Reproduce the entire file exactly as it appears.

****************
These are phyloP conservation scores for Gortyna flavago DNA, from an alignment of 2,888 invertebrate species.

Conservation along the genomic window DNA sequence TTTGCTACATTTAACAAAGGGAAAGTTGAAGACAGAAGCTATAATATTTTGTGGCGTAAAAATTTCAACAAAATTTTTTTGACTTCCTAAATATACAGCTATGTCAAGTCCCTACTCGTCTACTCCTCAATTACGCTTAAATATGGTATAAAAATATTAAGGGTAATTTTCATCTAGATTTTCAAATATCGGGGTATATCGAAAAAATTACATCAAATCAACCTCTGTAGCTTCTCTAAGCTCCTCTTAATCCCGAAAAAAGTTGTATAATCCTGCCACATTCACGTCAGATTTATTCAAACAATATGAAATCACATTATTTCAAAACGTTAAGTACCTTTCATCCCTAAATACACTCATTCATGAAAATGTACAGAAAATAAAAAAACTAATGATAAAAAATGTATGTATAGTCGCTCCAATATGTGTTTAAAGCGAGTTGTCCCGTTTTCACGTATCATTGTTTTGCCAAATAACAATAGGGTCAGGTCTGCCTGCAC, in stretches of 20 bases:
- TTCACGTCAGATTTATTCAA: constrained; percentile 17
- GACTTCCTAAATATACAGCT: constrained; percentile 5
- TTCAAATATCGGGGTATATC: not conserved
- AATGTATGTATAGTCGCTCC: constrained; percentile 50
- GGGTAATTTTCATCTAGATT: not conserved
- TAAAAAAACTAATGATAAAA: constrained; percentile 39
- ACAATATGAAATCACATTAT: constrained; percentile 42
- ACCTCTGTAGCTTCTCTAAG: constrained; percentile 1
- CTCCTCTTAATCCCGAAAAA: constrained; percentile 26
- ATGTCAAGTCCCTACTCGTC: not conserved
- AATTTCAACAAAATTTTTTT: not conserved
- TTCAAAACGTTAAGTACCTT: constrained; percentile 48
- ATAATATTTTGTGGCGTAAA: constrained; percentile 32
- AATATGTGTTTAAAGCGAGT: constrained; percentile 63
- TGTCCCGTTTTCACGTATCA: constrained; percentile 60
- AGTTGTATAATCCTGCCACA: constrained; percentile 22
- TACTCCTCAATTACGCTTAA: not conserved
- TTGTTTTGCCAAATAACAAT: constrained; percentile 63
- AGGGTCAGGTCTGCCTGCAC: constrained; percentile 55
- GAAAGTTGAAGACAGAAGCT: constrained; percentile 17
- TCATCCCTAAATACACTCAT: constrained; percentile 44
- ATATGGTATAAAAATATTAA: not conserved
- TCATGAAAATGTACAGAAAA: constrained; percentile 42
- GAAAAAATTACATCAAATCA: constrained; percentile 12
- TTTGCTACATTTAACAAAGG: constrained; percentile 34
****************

These are phyloP conservation scores for Gortyna flavago DNA, from an alignment of 2,888 invertebrate species.

Conservation along the genomic window DNA sequence TTTGCTACATTTAACAAAGGGAAAGTTGAAGACAGAAGCTATAATATTTTGTGGCGTAAAAATTTCAACAAAATTTTTTTGACTTCCTAAATATACAGCTATGTCAAGTCCCTACTCGTCTACTCCTCAATTACGCTTAAATATGGTATAAAAATATTAAGGGTAATTTTCATCTAGATTTTCAAATATCGGGGTATATCGAAAAAATTACATCAAATCAACCTCTGTAGCTTCTCTAAGCTCCTCTTAATCCCGAAAAAAGTTGTATAATCCTGCCACATTCACGTCAGATTTATTCAAACAATATGAAATCACATTATTTCAAAACGTTAAGTACCTTTCATCCCTAAATACACTCATTCATGAAAATGTACAGAAAATAAAAAAACTAATGATAAAAAATGTATGTATAGTCGCTCCAATATGTGTTTAAAGCGAGTTGTCCCGTTTTCACGTATCATTGTTTTGCCAAATAACAATAGGGTCAGGTCTGCCTGCAC, in stretches of 20 bases:
- TTCACGTCAGATTTATTCAA: constrained; percentile 17
- GACTTCCTAAATATACAGCT: constrained; percentile 5
- TTCAAATATCGGGGTATATC: not conserved
- AATGTATGTATAGTCGCTCC: constrained; percentile 50
- GGGTAATTTTCATCTAGATT: not conserved
- TAAAAAAACTAATGATAAAA: constrained; percentile 39
- ACAATATGAAATCACATTAT: constrained; percentile 42
- ACCTCTGTAGCTTCTCTAAG: constrained; percentile 1
- CTCCTCTTAATCCCGAAAAA: constrained; percentile 26
- ATGTCAAGTCCCTACTCGTC: not conserved
- AATTTCAACAAAATTTTTTT: not conserved
- TTCAAAACGTTAAGTACCTT: constrained; percentile 48
- ATAATATTTTGTGGCGTAAA: constrained; percentile 32
- AATATGTGTTTAAAGCGAGT: constrained; percentile 63
- TGTCCCGTTTTCACGTATCA: constrained; percentile 60
- AGTTGTATAATCCTGCCACA: constrained; percentile 22
- TACTCCTCAATTACGCTTAA: not conserved
- TTGTTTTGCCAAATAACAAT: constrained; percentile 63
- AGGGTCAGGTCTGCCTGCAC: constrained; percentile 55
- GAAAGTTGAAGACAGAAGCT: constrained; percentile 17
- TCATCCCTAAATACACTCAT: constrained; percentile 44
- ATATGGTATAAAAATATTAA: not conserved
- TCATGAAAATGTACAGAAAA: constrained; percentile 42
- GAAAAAATTACATCAAATCA: constrained; percentile 12
- TTTGCTACATTTAACAAAGG: constrained; percentile 34